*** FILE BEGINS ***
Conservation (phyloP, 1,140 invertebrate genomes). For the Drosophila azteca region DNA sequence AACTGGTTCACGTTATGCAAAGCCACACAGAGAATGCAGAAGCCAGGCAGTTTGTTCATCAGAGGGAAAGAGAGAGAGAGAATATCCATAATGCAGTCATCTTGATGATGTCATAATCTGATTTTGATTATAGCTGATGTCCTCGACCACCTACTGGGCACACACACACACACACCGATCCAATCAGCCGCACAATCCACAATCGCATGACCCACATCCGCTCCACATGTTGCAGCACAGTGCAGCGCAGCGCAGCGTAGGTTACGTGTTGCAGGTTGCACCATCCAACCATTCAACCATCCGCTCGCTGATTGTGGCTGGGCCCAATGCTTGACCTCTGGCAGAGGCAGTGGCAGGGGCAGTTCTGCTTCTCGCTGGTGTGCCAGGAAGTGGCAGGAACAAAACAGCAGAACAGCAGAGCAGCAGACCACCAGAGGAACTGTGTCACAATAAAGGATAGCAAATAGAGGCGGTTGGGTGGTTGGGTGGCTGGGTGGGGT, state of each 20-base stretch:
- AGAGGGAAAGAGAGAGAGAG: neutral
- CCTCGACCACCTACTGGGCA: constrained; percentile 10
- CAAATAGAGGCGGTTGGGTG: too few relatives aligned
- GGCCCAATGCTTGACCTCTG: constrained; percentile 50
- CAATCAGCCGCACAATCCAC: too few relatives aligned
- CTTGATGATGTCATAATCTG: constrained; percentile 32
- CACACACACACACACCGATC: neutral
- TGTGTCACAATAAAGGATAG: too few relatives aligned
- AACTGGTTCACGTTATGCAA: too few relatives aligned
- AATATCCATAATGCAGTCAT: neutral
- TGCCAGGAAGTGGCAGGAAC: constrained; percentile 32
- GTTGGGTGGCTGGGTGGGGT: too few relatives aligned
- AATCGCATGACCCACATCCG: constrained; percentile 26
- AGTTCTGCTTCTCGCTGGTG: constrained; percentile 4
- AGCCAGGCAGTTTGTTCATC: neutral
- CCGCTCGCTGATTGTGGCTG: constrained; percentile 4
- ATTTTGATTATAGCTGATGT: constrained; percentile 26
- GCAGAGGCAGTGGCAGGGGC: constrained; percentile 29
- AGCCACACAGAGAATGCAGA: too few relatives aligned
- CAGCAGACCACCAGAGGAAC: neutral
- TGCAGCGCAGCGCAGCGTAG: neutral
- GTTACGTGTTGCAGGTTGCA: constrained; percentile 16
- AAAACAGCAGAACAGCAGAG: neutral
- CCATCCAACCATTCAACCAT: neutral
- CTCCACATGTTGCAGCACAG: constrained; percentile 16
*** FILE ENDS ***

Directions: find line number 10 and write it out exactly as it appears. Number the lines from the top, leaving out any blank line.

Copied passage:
- AACTGGTTCACGTTATGCAA: too few relatives aligned